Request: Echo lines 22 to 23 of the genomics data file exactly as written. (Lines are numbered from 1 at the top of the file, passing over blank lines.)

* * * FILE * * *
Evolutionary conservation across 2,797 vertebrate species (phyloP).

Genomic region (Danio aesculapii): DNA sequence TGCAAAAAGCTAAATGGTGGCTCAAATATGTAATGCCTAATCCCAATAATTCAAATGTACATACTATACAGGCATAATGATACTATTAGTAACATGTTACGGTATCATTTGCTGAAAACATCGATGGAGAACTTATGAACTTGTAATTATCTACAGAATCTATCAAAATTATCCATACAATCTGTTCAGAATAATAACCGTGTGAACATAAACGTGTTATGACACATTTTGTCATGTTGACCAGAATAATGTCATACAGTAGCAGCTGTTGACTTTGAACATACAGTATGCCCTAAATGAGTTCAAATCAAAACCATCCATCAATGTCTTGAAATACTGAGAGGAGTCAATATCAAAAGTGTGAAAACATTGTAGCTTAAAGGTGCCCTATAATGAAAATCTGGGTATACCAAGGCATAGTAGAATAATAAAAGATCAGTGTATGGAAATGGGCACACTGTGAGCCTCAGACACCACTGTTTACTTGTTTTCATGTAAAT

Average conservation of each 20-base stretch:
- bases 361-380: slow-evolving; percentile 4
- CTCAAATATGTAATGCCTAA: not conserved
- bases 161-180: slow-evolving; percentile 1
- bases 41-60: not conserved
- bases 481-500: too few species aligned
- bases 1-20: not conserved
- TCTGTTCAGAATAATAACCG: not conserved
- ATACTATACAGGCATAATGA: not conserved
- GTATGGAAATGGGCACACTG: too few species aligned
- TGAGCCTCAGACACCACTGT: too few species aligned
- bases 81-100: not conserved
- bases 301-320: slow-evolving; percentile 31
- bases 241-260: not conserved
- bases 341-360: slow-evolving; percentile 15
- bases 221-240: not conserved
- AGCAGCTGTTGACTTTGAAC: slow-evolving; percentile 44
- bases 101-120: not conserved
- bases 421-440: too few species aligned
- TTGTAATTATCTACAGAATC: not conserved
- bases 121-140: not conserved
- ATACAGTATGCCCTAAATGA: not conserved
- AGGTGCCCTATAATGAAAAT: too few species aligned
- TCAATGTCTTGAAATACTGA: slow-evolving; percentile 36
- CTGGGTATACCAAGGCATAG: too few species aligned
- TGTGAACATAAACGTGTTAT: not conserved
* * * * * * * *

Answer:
- TTGTAATTATCTACAGAATC: not conserved
- bases 121-140: not conserved